Massachusetts Prompt Pay Act

[quote style=”boxed” float=”left”]The Prompt Pay Act is set forth in the Massachusetts General Laws, Chapt. 149, Sec. 29E, and provides strict timelines by which the different parties to the contract must make and respond to payment requests and/or change orders, and provide payment.[/quote] The Massachusetts Prompt Payment Act sets forth some fairly strict requirements for substantial construction contracts, and provides additional ammunition with which parties to the contract can encourage payment. The Prompt Pay Act is set forth in the Massachusetts General Laws, Chapt. 149, Sec. 29E, and provides strict timelines by which the different parties to the contract must make and respond to payment requests and/or change orders, and provide payment.

Contracts to Which the Massachusetts Prompt Payment Act Applies

The Prompt Pay Act applies to substantial private construction contracts, with few exceptions. In order for the act to apply, the original contract must be $3 million or more, and may not be for projects “containing or designed to contain at least 1 but not more than 4 dwelling units”. Further, the act specifies that the contract must be “a contract for which a lien may be established under sections 2 or 4 of chapter 254″. In other words, the Prompt Pay Act only applies to contracts for which a valid mechanics lien may be filed against the real estate and improvements.[quote style=”boxed” float=”right”]In other words, the Prompt Pay Act only applies to contracts for which a valid mechanics lien may be filed against the real estate and improvements.[/quote]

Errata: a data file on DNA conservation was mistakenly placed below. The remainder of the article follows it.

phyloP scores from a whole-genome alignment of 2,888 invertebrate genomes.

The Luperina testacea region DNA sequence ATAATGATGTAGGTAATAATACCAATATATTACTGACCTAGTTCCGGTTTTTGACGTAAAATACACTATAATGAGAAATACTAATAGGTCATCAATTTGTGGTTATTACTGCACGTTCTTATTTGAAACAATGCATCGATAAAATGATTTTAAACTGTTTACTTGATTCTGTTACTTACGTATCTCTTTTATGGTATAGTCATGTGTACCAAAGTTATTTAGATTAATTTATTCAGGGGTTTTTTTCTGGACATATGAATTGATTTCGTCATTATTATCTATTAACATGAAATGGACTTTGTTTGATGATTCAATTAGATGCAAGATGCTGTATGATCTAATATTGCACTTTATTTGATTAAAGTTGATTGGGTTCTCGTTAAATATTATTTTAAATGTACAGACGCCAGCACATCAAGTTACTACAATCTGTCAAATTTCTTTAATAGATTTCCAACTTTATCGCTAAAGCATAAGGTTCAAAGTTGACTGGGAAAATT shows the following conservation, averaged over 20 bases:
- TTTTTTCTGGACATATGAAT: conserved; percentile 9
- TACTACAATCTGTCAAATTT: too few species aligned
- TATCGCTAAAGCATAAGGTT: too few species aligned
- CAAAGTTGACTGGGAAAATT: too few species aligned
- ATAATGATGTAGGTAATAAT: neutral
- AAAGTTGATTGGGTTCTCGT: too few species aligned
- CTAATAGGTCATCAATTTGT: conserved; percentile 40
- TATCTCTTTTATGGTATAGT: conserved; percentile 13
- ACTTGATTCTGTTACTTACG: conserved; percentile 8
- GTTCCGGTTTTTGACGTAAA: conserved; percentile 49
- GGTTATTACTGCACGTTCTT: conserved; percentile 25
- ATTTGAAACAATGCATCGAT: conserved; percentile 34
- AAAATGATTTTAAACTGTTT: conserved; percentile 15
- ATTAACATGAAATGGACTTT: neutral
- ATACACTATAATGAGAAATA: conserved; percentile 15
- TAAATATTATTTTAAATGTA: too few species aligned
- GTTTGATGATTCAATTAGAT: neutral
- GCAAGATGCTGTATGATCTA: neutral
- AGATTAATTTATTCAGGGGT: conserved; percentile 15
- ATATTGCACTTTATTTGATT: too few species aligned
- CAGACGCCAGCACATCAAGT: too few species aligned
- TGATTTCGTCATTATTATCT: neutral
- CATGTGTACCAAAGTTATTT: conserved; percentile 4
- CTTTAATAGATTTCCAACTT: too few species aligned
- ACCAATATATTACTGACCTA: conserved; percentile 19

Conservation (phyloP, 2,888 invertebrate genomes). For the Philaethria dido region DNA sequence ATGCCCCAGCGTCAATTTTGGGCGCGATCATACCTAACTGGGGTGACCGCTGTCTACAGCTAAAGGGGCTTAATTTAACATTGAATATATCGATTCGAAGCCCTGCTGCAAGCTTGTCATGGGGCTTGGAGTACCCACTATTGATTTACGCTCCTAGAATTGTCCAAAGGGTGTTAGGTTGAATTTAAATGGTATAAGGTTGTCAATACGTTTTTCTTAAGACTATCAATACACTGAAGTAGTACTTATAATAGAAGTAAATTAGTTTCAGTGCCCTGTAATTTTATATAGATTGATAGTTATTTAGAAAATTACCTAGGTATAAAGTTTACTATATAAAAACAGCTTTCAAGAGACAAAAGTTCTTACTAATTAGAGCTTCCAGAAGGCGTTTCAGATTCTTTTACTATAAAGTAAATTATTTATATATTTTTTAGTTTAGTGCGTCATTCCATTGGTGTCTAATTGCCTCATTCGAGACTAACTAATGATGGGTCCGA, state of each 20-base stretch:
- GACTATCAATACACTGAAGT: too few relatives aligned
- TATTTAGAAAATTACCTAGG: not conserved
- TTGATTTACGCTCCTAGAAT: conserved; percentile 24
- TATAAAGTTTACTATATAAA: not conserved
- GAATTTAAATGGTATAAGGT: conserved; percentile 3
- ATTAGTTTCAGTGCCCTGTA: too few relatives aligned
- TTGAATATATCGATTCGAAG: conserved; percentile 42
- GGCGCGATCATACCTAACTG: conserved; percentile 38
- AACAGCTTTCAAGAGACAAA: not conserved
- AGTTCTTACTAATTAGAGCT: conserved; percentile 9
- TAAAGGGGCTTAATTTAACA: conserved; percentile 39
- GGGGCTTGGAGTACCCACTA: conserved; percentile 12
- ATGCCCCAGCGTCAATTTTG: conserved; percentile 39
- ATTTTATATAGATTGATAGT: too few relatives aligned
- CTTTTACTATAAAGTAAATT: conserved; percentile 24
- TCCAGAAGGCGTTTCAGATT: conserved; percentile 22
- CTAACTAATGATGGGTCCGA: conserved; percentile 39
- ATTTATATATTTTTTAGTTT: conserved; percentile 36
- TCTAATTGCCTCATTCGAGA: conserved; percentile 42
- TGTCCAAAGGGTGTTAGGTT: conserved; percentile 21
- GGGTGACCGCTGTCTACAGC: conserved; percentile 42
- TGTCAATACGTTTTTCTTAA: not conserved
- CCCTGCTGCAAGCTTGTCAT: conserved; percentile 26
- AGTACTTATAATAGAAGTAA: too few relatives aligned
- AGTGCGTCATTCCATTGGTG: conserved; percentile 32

This was recently made clear by the United States District Court for the District of Massachusetts in United States v. Constr. & Telcom. Servs., 2013 U.S. Dist. LEXIS 108829 (D. Mass. Aug. 2, 2013). In that case, a subcontractor attempted to make a claim under the Prompt Pay Act (as well as under the Miler Act, and for breach of contract and quantum meruit) for services provided on a federal project. The court noted specifically that “the Prompt Pay Act covers private construction projects, not public projects occurring on public property, such as the federal construction project at issue here.” Since a mechanics lien cannot attach to publicly owned land, public construction contracts are not subject to the requirements of the Prompt Pay Act. Indeed, the court points out that the formal name of the Prompt Pay Act is “An Act Promoting Fairness In Private Construction Contracts.”

So for substantial private construction projects in Massachusetts, the Prompt Pay Act provides some additional leverage and protection. For public projects – the act does not apply.